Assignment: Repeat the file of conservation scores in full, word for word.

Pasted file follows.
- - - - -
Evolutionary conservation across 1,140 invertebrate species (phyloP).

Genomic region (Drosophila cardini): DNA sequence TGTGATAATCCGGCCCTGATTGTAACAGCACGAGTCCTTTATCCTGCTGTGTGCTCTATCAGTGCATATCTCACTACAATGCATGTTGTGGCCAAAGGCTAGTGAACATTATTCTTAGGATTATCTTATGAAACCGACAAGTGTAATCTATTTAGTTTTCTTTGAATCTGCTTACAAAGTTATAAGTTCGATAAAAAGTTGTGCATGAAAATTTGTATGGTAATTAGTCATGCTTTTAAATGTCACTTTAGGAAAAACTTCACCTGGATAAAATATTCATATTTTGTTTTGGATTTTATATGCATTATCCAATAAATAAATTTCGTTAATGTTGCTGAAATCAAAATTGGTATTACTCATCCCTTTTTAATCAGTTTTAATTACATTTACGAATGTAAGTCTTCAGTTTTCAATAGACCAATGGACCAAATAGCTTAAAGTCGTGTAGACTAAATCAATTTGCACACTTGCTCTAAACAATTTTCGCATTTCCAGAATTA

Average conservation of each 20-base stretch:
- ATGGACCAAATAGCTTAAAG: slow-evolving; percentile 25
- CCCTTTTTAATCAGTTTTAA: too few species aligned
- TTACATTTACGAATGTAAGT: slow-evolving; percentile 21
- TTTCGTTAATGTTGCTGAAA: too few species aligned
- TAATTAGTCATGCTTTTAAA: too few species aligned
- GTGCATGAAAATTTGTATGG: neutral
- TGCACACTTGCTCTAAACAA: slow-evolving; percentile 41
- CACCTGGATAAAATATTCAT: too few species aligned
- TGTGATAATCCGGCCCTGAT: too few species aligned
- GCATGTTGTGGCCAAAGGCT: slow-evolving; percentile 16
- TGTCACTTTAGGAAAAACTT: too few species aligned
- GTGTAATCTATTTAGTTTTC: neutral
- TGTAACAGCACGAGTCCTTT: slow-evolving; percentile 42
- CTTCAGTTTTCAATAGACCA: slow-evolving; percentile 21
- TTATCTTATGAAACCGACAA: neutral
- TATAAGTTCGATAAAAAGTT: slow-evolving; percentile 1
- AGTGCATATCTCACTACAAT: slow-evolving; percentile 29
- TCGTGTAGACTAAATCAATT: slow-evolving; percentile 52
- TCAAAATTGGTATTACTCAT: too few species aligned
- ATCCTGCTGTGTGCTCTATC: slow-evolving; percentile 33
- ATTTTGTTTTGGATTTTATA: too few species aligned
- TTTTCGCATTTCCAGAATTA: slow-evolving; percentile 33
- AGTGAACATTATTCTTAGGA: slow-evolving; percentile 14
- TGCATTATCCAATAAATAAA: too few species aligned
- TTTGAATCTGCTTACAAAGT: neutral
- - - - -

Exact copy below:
Evolutionary conservation across 1,140 invertebrate species (phyloP).

Genomic region (Drosophila cardini): DNA sequence TGTGATAATCCGGCCCTGATTGTAACAGCACGAGTCCTTTATCCTGCTGTGTGCTCTATCAGTGCATATCTCACTACAATGCATGTTGTGGCCAAAGGCTAGTGAACATTATTCTTAGGATTATCTTATGAAACCGACAAGTGTAATCTATTTAGTTTTCTTTGAATCTGCTTACAAAGTTATAAGTTCGATAAAAAGTTGTGCATGAAAATTTGTATGGTAATTAGTCATGCTTTTAAATGTCACTTTAGGAAAAACTTCACCTGGATAAAATATTCATATTTTGTTTTGGATTTTATATGCATTATCCAATAAATAAATTTCGTTAATGTTGCTGAAATCAAAATTGGTATTACTCATCCCTTTTTAATCAGTTTTAATTACATTTACGAATGTAAGTCTTCAGTTTTCAATAGACCAATGGACCAAATAGCTTAAAGTCGTGTAGACTAAATCAATTTGCACACTTGCTCTAAACAATTTTCGCATTTCCAGAATTA

Average conservation of each 20-base stretch:
- ATGGACCAAATAGCTTAAAG: slow-evolving; percentile 25
- CCCTTTTTAATCAGTTTTAA: too few species aligned
- TTACATTTACGAATGTAAGT: slow-evolving; percentile 21
- TTTCGTTAATGTTGCTGAAA: too few species aligned
- TAATTAGTCATGCTTTTAAA: too few species aligned
- GTGCATGAAAATTTGTATGG: neutral
- TGCACACTTGCTCTAAACAA: slow-evolving; percentile 41
- CACCTGGATAAAATATTCAT: too few species aligned
- TGTGATAATCCGGCCCTGAT: too few species aligned
- GCATGTTGTGGCCAAAGGCT: slow-evolving; percentile 16
- TGTCACTTTAGGAAAAACTT: too few species aligned
- GTGTAATCTATTTAGTTTTC: neutral
- TGTAACAGCACGAGTCCTTT: slow-evolving; percentile 42
- CTTCAGTTTTCAATAGACCA: slow-evolving; percentile 21
- TTATCTTATGAAACCGACAA: neutral
- TATAAGTTCGATAAAAAGTT: slow-evolving; percentile 1
- AGTGCATATCTCACTACAAT: slow-evolving; percentile 29
- TCGTGTAGACTAAATCAATT: slow-evolving; percentile 52
- TCAAAATTGGTATTACTCAT: too few species aligned
- ATCCTGCTGTGTGCTCTATC: slow-evolving; percentile 33
- ATTTTGTTTTGGATTTTATA: too few species aligned
- TTTTCGCATTTCCAGAATTA: slow-evolving; percentile 33
- AGTGAACATTATTCTTAGGA: slow-evolving; percentile 14
- TGCATTATCCAATAAATAAA: too few species aligned
- TTTGAATCTGCTTACAAAGT: neutral